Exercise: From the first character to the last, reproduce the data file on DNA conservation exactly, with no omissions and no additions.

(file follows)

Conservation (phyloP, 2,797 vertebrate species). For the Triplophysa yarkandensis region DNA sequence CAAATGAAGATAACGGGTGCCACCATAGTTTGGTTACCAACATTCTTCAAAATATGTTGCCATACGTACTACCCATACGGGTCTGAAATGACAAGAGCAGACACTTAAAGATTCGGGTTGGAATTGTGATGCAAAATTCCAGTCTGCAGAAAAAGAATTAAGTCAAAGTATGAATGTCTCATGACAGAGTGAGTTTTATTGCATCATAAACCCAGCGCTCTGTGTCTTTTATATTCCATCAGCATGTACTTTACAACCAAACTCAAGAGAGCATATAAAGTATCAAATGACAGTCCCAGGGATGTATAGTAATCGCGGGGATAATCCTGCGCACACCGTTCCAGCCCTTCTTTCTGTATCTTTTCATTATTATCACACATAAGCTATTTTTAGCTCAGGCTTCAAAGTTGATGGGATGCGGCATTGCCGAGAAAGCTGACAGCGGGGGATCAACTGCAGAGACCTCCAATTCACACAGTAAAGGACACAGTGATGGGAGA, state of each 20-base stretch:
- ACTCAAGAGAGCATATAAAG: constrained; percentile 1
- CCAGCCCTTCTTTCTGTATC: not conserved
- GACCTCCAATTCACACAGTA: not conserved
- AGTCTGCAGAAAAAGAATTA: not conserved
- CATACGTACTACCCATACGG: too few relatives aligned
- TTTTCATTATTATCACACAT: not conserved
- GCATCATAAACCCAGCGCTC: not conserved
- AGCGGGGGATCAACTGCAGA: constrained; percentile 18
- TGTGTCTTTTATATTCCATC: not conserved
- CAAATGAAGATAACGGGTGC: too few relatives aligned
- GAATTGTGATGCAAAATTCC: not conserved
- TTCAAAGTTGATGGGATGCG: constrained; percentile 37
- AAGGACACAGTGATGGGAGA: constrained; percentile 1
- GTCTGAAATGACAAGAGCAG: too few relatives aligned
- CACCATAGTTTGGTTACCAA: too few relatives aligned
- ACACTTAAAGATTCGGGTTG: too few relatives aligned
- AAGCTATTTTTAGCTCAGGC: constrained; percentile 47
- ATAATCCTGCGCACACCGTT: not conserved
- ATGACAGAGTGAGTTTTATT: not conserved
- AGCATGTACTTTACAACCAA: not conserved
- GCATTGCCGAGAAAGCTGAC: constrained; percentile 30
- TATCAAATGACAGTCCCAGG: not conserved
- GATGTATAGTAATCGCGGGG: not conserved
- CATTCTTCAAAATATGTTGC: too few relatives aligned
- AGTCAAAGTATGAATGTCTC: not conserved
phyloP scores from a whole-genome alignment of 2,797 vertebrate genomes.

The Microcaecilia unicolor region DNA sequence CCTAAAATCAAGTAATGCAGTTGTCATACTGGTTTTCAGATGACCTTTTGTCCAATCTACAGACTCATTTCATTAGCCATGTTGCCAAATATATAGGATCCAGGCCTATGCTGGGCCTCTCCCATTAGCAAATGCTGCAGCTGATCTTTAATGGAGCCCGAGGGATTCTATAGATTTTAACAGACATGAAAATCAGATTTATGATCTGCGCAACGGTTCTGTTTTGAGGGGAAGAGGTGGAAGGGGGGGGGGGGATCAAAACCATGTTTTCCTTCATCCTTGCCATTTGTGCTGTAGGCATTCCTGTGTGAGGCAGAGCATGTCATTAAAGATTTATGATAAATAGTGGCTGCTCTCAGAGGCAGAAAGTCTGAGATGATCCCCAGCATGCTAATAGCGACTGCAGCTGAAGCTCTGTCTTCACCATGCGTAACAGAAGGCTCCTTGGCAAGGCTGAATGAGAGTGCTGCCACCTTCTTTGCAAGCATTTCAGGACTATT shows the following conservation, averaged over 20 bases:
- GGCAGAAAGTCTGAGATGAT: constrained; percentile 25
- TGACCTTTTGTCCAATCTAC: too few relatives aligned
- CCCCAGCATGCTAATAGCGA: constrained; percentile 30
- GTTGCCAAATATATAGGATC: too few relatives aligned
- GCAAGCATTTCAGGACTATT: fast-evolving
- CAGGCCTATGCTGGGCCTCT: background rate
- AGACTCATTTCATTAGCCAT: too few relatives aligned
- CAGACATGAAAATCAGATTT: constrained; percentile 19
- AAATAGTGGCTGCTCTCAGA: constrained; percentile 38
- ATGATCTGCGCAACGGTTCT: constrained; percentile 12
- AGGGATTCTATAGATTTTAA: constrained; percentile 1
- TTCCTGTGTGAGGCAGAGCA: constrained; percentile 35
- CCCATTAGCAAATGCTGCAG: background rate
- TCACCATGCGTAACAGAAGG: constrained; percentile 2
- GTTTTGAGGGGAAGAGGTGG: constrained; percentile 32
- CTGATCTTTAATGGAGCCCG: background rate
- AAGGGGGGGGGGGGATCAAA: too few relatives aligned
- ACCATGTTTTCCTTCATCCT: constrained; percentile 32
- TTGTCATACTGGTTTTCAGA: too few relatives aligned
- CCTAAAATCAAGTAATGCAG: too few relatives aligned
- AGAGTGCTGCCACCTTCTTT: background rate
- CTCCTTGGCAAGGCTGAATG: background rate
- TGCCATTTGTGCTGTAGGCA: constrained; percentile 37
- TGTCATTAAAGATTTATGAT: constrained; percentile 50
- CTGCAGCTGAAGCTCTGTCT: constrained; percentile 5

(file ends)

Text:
Conservation (phyloP, 2,797 vertebrate species). For the Triplophysa yarkandensis region DNA sequence CAAATGAAGATAACGGGTGCCACCATAGTTTGGTTACCAACATTCTTCAAAATATGTTGCCATACGTACTACCCATACGGGTCTGAAATGACAAGAGCAGACACTTAAAGATTCGGGTTGGAATTGTGATGCAAAATTCCAGTCTGCAGAAAAAGAATTAAGTCAAAGTATGAATGTCTCATGACAGAGTGAGTTTTATTGCATCATAAACCCAGCGCTCTGTGTCTTTTATATTCCATCAGCATGTACTTTACAACCAAACTCAAGAGAGCATATAAAGTATCAAATGACAGTCCCAGGGATGTATAGTAATCGCGGGGATAATCCTGCGCACACCGTTCCAGCCCTTCTTTCTGTATCTTTTCATTATTATCACACATAAGCTATTTTTAGCTCAGGCTTCAAAGTTGATGGGATGCGGCATTGCCGAGAAAGCTGACAGCGGGGGATCAACTGCAGAGACCTCCAATTCACACAGTAAAGGACACAGTGATGGGAGA, state of each 20-base stretch:
- ACTCAAGAGAGCATATAAAG: constrained; percentile 1
- CCAGCCCTTCTTTCTGTATC: not conserved
- GACCTCCAATTCACACAGTA: not conserved
- AGTCTGCAGAAAAAGAATTA: not conserved
- CATACGTACTACCCATACGG: too few relatives aligned
- TTTTCATTATTATCACACAT: not conserved
- GCATCATAAACCCAGCGCTC: not conserved
- AGCGGGGGATCAACTGCAGA: constrained; percentile 18
- TGTGTCTTTTATATTCCATC: not conserved
- CAAATGAAGATAACGGGTGC: too few relatives aligned
- GAATTGTGATGCAAAATTCC: not conserved
- TTCAAAGTTGATGGGATGCG: constrained; percentile 37
- AAGGACACAGTGATGGGAGA: constrained; percentile 1
- GTCTGAAATGACAAGAGCAG: too few relatives aligned
- CACCATAGTTTGGTTACCAA: too few relatives aligned
- ACACTTAAAGATTCGGGTTG: too few relatives aligned
- AAGCTATTTTTAGCTCAGGC: constrained; percentile 47
- ATAATCCTGCGCACACCGTT: not conserved
- ATGACAGAGTGAGTTTTATT: not conserved
- AGCATGTACTTTACAACCAA: not conserved
- GCATTGCCGAGAAAGCTGAC: constrained; percentile 30
- TATCAAATGACAGTCCCAGG: not conserved
- GATGTATAGTAATCGCGGGG: not conserved
- CATTCTTCAAAATATGTTGC: too few relatives aligned
- AGTCAAAGTATGAATGTCTC: not conserved
phyloP scores from a whole-genome alignment of 2,797 vertebrate genomes.

The Microcaecilia unicolor region DNA sequence CCTAAAATCAAGTAATGCAGTTGTCATACTGGTTTTCAGATGACCTTTTGTCCAATCTACAGACTCATTTCATTAGCCATGTTGCCAAATATATAGGATCCAGGCCTATGCTGGGCCTCTCCCATTAGCAAATGCTGCAGCTGATCTTTAATGGAGCCCGAGGGATTCTATAGATTTTAACAGACATGAAAATCAGATTTATGATCTGCGCAACGGTTCTGTTTTGAGGGGAAGAGGTGGAAGGGGGGGGGGGGATCAAAACCATGTTTTCCTTCATCCTTGCCATTTGTGCTGTAGGCATTCCTGTGTGAGGCAGAGCATGTCATTAAAGATTTATGATAAATAGTGGCTGCTCTCAGAGGCAGAAAGTCTGAGATGATCCCCAGCATGCTAATAGCGACTGCAGCTGAAGCTCTGTCTTCACCATGCGTAACAGAAGGCTCCTTGGCAAGGCTGAATGAGAGTGCTGCCACCTTCTTTGCAAGCATTTCAGGACTATT shows the following conservation, averaged over 20 bases:
- GGCAGAAAGTCTGAGATGAT: constrained; percentile 25
- TGACCTTTTGTCCAATCTAC: too few relatives aligned
- CCCCAGCATGCTAATAGCGA: constrained; percentile 30
- GTTGCCAAATATATAGGATC: too few relatives aligned
- GCAAGCATTTCAGGACTATT: fast-evolving
- CAGGCCTATGCTGGGCCTCT: background rate
- AGACTCATTTCATTAGCCAT: too few relatives aligned
- CAGACATGAAAATCAGATTT: constrained; percentile 19
- AAATAGTGGCTGCTCTCAGA: constrained; percentile 38
- ATGATCTGCGCAACGGTTCT: constrained; percentile 12
- AGGGATTCTATAGATTTTAA: constrained; percentile 1
- TTCCTGTGTGAGGCAGAGCA: constrained; percentile 35
- CCCATTAGCAAATGCTGCAG: background rate
- TCACCATGCGTAACAGAAGG: constrained; percentile 2
- GTTTTGAGGGGAAGAGGTGG: constrained; percentile 32
- CTGATCTTTAATGGAGCCCG: background rate
- AAGGGGGGGGGGGGATCAAA: too few relatives aligned
- ACCATGTTTTCCTTCATCCT: constrained; percentile 32
- TTGTCATACTGGTTTTCAGA: too few relatives aligned
- CCTAAAATCAAGTAATGCAG: too few relatives aligned
- AGAGTGCTGCCACCTTCTTT: background rate
- CTCCTTGGCAAGGCTGAATG: background rate
- TGCCATTTGTGCTGTAGGCA: constrained; percentile 37
- TGTCATTAAAGATTTATGAT: constrained; percentile 50
- CTGCAGCTGAAGCTCTGTCT: constrained; percentile 5